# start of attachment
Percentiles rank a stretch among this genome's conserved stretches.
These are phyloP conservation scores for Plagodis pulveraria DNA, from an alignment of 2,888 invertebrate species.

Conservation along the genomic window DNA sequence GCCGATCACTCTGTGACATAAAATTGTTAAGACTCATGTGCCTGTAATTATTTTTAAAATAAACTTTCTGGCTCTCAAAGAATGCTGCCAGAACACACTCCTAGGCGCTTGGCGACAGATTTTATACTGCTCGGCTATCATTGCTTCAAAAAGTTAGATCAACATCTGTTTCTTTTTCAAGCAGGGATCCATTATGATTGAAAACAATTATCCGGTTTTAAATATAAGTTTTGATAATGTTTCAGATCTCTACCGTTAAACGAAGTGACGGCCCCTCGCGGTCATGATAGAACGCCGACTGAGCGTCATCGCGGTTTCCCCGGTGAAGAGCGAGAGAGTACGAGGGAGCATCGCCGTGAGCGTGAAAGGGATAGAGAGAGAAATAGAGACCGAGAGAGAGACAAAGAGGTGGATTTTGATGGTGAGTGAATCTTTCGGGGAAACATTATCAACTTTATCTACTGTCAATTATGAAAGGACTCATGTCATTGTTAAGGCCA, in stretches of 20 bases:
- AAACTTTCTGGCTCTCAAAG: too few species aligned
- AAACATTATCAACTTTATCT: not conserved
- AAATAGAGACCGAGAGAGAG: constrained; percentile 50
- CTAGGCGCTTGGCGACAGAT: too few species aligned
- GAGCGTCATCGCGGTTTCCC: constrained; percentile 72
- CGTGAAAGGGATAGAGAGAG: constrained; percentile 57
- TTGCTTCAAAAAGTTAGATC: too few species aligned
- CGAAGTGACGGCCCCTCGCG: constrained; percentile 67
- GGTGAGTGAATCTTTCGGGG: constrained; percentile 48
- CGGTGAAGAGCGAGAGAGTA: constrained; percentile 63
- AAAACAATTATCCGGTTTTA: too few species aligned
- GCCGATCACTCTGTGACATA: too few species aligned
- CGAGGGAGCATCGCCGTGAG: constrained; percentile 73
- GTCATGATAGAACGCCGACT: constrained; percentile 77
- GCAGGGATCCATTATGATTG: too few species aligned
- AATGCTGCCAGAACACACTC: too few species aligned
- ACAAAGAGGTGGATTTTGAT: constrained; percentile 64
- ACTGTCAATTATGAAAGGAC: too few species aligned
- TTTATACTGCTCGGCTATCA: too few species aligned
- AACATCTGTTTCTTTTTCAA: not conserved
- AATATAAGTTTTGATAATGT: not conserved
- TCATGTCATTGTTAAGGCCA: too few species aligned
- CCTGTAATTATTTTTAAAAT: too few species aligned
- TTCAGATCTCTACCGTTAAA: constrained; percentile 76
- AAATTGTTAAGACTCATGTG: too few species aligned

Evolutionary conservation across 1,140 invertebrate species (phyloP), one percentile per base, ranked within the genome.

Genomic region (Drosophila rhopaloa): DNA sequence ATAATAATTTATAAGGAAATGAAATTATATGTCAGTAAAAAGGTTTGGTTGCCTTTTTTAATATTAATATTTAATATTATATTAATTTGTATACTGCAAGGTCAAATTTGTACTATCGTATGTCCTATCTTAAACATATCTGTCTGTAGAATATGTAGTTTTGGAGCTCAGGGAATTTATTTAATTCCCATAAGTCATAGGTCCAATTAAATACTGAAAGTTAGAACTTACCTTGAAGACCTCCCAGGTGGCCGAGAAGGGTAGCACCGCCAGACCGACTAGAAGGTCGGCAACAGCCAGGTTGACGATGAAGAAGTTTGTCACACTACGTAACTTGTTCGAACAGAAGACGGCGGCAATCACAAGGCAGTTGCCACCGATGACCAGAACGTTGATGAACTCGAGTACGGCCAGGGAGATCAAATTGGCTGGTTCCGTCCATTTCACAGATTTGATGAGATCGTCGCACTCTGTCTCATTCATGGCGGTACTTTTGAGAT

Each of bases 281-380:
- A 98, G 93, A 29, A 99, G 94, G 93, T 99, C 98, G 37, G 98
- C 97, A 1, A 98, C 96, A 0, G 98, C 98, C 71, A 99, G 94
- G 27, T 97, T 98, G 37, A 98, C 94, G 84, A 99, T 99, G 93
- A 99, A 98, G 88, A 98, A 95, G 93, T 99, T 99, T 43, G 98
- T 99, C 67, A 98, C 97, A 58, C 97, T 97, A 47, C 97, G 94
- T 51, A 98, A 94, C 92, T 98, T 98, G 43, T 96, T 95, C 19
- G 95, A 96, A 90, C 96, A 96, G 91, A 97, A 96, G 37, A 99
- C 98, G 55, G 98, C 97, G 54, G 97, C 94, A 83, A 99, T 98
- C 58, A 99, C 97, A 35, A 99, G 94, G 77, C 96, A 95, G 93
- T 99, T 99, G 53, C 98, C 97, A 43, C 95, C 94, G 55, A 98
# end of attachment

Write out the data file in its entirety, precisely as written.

Percentiles rank a stretch among this genome's conserved stretches.
These are phyloP conservation scores for Plagodis pulveraria DNA, from an alignment of 2,888 invertebrate species.

Conservation along the genomic window DNA sequence GCCGATCACTCTGTGACATAAAATTGTTAAGACTCATGTGCCTGTAATTATTTTTAAAATAAACTTTCTGGCTCTCAAAGAATGCTGCCAGAACACACTCCTAGGCGCTTGGCGACAGATTTTATACTGCTCGGCTATCATTGCTTCAAAAAGTTAGATCAACATCTGTTTCTTTTTCAAGCAGGGATCCATTATGATTGAAAACAATTATCCGGTTTTAAATATAAGTTTTGATAATGTTTCAGATCTCTACCGTTAAACGAAGTGACGGCCCCTCGCGGTCATGATAGAACGCCGACTGAGCGTCATCGCGGTTTCCCCGGTGAAGAGCGAGAGAGTACGAGGGAGCATCGCCGTGAGCGTGAAAGGGATAGAGAGAGAAATAGAGACCGAGAGAGAGACAAAGAGGTGGATTTTGATGGTGAGTGAATCTTTCGGGGAAACATTATCAACTTTATCTACTGTCAATTATGAAAGGACTCATGTCATTGTTAAGGCCA, in stretches of 20 bases:
- AAACTTTCTGGCTCTCAAAG: too few species aligned
- AAACATTATCAACTTTATCT: not conserved
- AAATAGAGACCGAGAGAGAG: constrained; percentile 50
- CTAGGCGCTTGGCGACAGAT: too few species aligned
- GAGCGTCATCGCGGTTTCCC: constrained; percentile 72
- CGTGAAAGGGATAGAGAGAG: constrained; percentile 57
- TTGCTTCAAAAAGTTAGATC: too few species aligned
- CGAAGTGACGGCCCCTCGCG: constrained; percentile 67
- GGTGAGTGAATCTTTCGGGG: constrained; percentile 48
- CGGTGAAGAGCGAGAGAGTA: constrained; percentile 63
- AAAACAATTATCCGGTTTTA: too few species aligned
- GCCGATCACTCTGTGACATA: too few species aligned
- CGAGGGAGCATCGCCGTGAG: constrained; percentile 73
- GTCATGATAGAACGCCGACT: constrained; percentile 77
- GCAGGGATCCATTATGATTG: too few species aligned
- AATGCTGCCAGAACACACTC: too few species aligned
- ACAAAGAGGTGGATTTTGAT: constrained; percentile 64
- ACTGTCAATTATGAAAGGAC: too few species aligned
- TTTATACTGCTCGGCTATCA: too few species aligned
- AACATCTGTTTCTTTTTCAA: not conserved
- AATATAAGTTTTGATAATGT: not conserved
- TCATGTCATTGTTAAGGCCA: too few species aligned
- CCTGTAATTATTTTTAAAAT: too few species aligned
- TTCAGATCTCTACCGTTAAA: constrained; percentile 76
- AAATTGTTAAGACTCATGTG: too few species aligned

Evolutionary conservation across 1,140 invertebrate species (phyloP), one percentile per base, ranked within the genome.

Genomic region (Drosophila rhopaloa): DNA sequence ATAATAATTTATAAGGAAATGAAATTATATGTCAGTAAAAAGGTTTGGTTGCCTTTTTTAATATTAATATTTAATATTATATTAATTTGTATACTGCAAGGTCAAATTTGTACTATCGTATGTCCTATCTTAAACATATCTGTCTGTAGAATATGTAGTTTTGGAGCTCAGGGAATTTATTTAATTCCCATAAGTCATAGGTCCAATTAAATACTGAAAGTTAGAACTTACCTTGAAGACCTCCCAGGTGGCCGAGAAGGGTAGCACCGCCAGACCGACTAGAAGGTCGGCAACAGCCAGGTTGACGATGAAGAAGTTTGTCACACTACGTAACTTGTTCGAACAGAAGACGGCGGCAATCACAAGGCAGTTGCCACCGATGACCAGAACGTTGATGAACTCGAGTACGGCCAGGGAGATCAAATTGGCTGGTTCCGTCCATTTCACAGATTTGATGAGATCGTCGCACTCTGTCTCATTCATGGCGGTACTTTTGAGAT

Each of bases 281-380:
- A 98, G 93, A 29, A 99, G 94, G 93, T 99, C 98, G 37, G 98
- C 97, A 1, A 98, C 96, A 0, G 98, C 98, C 71, A 99, G 94
- G 27, T 97, T 98, G 37, A 98, C 94, G 84, A 99, T 99, G 93
- A 99, A 98, G 88, A 98, A 95, G 93, T 99, T 99, T 43, G 98
- T 99, C 67, A 98, C 97, A 58, C 97, T 97, A 47, C 97, G 94
- T 51, A 98, A 94, C 92, T 98, T 98, G 43, T 96, T 95, C 19
- G 95, A 96, A 90, C 96, A 96, G 91, A 97, A 96, G 37, A 99
- C 98, G 55, G 98, C 97, G 54, G 97, C 94, A 83, A 99, T 98
- C 58, A 99, C 97, A 35, A 99, G 94, G 77, C 96, A 95, G 93
- T 99, T 99, G 53, C 98, C 97, A 43, C 95, C 94, G 55, A 98